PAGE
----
Programming for Lovers owes a debt of gratitude to a number of people who helped make it possible.
My experience in teaching programming derives from teaching a Programming for Scientists course to undergraduates and master’s students from scientific backgrounds at Carnegie Mellon University, which I was fortunate to inherit from Carl Kingsford. Teaching Programming for Scientists since 2015 has greatly informed my development of Programming for Lovers, and I would like to thank all of my wonderful students over the years, who made me a better instructor as I found my footing as a programming instructor.
Chapter 1 grew from previous work with Pavel Pevzner, the co-author of Bioinformatics Algorithms: An Active Learning Approach (http://bioinformaticsalgorithms.org). If you enjoyed this project, then I think you would love Pavel and my textbook or the online courses that it powers.
The Go gopher is courtesy of Renee French.
This course is a bootstrapped labor of love, and Alexey Guzey along with NewScience provided a grant to help us get up and running.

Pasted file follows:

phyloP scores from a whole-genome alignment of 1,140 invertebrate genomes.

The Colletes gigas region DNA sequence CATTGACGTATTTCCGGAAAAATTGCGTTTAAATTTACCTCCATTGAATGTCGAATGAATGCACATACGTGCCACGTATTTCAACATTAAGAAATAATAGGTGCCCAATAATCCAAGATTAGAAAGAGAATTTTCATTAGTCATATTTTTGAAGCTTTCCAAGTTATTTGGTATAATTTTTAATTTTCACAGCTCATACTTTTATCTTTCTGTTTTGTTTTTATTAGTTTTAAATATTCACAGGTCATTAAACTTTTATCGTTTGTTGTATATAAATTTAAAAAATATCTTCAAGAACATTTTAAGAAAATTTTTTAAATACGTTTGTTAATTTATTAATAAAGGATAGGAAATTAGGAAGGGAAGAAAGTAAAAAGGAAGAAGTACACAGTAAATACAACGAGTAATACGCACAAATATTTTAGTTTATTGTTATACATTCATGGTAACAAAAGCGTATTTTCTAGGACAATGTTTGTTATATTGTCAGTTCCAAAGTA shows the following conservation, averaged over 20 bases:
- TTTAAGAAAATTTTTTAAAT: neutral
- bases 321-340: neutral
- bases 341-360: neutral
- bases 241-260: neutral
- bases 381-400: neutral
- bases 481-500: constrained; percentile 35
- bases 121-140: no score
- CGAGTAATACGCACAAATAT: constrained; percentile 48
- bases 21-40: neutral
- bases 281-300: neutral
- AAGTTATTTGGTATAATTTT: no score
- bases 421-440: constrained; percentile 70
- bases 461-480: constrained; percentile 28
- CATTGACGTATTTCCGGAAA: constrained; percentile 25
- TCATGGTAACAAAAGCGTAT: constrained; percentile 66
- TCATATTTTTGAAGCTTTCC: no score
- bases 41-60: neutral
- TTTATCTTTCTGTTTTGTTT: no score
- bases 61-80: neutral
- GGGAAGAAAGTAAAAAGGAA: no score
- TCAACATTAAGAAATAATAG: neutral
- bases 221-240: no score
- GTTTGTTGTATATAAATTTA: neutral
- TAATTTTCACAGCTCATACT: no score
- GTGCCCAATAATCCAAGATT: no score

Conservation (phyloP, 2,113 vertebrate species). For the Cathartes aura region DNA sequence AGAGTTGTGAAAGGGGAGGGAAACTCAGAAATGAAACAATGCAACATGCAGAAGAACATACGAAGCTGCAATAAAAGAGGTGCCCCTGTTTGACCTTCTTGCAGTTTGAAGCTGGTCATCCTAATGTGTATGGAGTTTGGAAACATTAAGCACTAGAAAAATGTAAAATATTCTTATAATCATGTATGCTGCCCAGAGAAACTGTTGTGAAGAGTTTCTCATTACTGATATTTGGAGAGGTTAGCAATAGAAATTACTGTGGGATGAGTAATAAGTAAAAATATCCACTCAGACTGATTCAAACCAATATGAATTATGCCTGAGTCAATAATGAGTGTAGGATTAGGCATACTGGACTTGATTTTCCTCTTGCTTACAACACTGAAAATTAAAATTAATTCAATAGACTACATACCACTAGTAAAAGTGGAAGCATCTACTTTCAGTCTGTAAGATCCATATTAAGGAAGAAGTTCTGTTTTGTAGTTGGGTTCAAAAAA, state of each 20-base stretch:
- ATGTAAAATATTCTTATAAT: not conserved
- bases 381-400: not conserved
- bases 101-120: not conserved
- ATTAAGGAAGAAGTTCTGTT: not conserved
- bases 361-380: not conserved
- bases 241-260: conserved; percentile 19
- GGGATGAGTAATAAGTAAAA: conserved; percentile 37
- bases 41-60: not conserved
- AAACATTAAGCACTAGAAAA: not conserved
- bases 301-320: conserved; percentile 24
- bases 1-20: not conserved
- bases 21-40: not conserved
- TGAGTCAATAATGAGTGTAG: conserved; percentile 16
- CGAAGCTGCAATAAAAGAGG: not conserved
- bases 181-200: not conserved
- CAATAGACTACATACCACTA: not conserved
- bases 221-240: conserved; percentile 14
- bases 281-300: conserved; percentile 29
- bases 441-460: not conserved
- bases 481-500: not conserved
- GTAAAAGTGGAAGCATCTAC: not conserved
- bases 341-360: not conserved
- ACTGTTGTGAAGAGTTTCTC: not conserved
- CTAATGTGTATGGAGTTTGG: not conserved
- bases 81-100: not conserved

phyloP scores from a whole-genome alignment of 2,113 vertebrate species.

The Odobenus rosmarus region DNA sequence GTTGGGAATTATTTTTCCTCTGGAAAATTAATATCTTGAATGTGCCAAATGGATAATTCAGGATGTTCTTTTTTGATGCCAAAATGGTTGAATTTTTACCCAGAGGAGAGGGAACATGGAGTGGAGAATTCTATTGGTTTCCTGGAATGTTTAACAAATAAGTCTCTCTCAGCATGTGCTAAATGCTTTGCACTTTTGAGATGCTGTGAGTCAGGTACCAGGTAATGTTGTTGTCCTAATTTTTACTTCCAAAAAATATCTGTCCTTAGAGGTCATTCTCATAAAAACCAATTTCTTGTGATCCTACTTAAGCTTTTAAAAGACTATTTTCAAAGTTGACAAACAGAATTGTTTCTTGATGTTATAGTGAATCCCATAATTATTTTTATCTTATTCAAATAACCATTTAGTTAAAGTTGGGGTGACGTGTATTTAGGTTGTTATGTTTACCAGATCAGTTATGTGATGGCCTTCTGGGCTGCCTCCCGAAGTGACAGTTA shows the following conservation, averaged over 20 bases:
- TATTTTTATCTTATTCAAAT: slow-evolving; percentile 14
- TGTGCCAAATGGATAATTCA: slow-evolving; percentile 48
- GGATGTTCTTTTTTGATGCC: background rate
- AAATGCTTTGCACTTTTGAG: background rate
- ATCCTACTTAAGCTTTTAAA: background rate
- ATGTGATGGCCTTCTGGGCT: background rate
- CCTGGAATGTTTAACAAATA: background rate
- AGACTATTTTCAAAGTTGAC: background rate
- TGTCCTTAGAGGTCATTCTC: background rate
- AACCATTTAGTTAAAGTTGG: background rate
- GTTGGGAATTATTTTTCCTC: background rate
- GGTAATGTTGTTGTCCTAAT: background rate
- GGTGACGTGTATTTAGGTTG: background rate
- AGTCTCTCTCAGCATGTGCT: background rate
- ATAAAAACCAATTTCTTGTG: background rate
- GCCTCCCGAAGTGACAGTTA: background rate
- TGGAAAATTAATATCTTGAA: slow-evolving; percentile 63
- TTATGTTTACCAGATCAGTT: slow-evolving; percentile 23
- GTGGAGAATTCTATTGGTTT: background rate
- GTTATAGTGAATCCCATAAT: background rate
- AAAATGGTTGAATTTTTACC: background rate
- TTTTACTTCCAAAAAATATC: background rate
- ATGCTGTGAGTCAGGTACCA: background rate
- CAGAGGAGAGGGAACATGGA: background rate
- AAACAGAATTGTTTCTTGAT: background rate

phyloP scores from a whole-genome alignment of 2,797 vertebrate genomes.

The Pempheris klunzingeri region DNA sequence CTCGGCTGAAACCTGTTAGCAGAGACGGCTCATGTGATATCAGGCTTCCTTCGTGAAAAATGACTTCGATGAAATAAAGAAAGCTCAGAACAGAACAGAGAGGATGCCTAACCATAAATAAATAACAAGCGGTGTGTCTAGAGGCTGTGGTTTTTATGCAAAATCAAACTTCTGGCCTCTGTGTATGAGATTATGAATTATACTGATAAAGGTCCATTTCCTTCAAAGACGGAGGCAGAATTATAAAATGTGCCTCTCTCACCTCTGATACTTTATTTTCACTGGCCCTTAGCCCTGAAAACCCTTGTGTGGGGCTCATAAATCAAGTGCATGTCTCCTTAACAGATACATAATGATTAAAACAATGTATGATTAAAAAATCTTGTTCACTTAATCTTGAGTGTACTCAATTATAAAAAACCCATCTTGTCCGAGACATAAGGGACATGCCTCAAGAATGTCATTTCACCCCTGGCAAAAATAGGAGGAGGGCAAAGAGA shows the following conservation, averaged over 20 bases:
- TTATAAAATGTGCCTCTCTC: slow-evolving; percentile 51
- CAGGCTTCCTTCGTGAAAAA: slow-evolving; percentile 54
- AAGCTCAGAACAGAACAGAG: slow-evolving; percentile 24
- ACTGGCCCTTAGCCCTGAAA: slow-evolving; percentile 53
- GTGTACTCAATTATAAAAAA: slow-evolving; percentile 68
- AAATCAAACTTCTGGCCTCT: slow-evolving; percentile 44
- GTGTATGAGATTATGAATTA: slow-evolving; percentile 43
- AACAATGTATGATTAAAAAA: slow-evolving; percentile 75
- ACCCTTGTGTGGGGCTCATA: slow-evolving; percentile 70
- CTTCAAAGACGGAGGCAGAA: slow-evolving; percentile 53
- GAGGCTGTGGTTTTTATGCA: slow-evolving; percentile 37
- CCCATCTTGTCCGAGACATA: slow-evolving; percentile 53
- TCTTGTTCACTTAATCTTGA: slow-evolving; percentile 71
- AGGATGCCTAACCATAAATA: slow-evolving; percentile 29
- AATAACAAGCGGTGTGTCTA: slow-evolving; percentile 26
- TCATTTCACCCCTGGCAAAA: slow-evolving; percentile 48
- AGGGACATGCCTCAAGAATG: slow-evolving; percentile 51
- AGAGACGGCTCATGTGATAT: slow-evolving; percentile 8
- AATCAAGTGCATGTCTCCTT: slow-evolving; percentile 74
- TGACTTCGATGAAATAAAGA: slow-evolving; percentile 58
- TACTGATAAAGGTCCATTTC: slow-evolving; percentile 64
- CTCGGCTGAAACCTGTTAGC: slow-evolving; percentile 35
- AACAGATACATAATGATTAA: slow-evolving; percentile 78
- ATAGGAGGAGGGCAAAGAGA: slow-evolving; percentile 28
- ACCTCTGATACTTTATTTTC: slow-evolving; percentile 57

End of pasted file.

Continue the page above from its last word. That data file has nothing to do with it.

I greatly appreciate all of the 2,800 learners who joined me for a trial run of Programming for Lovers in fall 2019, when we gave $2,500 to charitable outreach causes in computer science. Special thanks go to a few learners who helped their peers learn where I fell short: Mark Mammel, Bill Bourne, John D. Cox, and Vos H.
Mustafa Guler and uber-learner Mark Mammel gave some amazing comments on the text. Katyanna Quach helped me understand which features I needed to add. Students in Carnegie Mellon’s PreCollege Program in Computational Biology and MS in Computational Biology completed part of the course as preparatory material and showed me that it would work in two very different student groups.
But above all others, I must thank the haters. To my dear haters, you keep me motivated every day. Without you, Programming for Lovers would not exist.